A tragic accident at the storied Harvard-Yale football game this year underscores issues of personal injury and liability law. One woman died and two more were injured at the Yale Bowl when a truck carrying beer suddenly accelerated into the crowd. The U-Haul truck was driven by a Yale junior, who passed a field sobriety test after the accident. The truck was impounded for analysis.
Although the student driver was not legally drunk, and his fraternity brothers said he had not been drinking, issues of alcohol and liability are perennial nightmares for administrators at both universities. Harvard’s tailgating rules tend to be more strict. For example, no kegs are allowed at tailgating parties, and trucks such as the U-Haul are not permitted. The Yale required wristbands for the first time this year, limiting access to the field where tailgating takes place.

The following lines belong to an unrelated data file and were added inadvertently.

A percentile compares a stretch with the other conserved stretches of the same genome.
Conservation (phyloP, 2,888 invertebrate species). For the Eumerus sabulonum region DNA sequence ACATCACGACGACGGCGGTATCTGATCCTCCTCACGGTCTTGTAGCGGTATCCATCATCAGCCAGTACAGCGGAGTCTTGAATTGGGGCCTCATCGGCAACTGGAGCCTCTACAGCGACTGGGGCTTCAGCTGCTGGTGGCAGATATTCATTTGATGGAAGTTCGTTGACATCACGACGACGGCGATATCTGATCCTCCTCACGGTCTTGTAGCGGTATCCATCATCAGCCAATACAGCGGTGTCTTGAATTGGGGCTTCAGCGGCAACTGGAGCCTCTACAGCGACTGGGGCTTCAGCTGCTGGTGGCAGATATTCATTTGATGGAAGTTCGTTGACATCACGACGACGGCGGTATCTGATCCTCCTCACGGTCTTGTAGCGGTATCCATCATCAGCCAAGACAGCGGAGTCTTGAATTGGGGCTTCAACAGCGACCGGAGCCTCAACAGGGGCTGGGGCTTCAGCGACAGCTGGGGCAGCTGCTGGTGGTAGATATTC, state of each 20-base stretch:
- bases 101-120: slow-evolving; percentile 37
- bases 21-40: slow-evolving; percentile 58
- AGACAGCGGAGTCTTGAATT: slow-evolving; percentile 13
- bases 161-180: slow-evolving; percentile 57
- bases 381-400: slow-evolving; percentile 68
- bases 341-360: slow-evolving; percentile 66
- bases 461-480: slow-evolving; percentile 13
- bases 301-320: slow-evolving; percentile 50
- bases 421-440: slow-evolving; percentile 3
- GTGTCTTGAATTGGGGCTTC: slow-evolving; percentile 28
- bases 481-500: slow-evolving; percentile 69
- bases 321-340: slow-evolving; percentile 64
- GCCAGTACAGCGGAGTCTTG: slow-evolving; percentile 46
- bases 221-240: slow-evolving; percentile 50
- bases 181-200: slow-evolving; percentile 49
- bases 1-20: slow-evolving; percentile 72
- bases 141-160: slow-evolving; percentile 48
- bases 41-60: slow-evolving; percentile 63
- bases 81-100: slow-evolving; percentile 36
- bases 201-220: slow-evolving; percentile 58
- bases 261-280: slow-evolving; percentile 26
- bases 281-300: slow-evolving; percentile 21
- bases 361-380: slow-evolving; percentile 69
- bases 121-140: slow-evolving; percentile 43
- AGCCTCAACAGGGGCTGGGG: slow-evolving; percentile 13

Yale had considered banning U-Hauls because of safety concerns, but students objected and the University relented. Yale will review its tailgating policies. Additionally, it will need to answer questions such as its role in creating the conditions that allowed the accident to happen. Others involved in the accident will need to consider whether the truck was safe to operate and whether the driver was capable of driving the truck. There is clearly plenty of blame to go around.
Source: New York Times, “Fatal Accident at Yale Bowl Highlights Tailgating Debate“, by Thomas Kaplan, Nov. 20, 2011.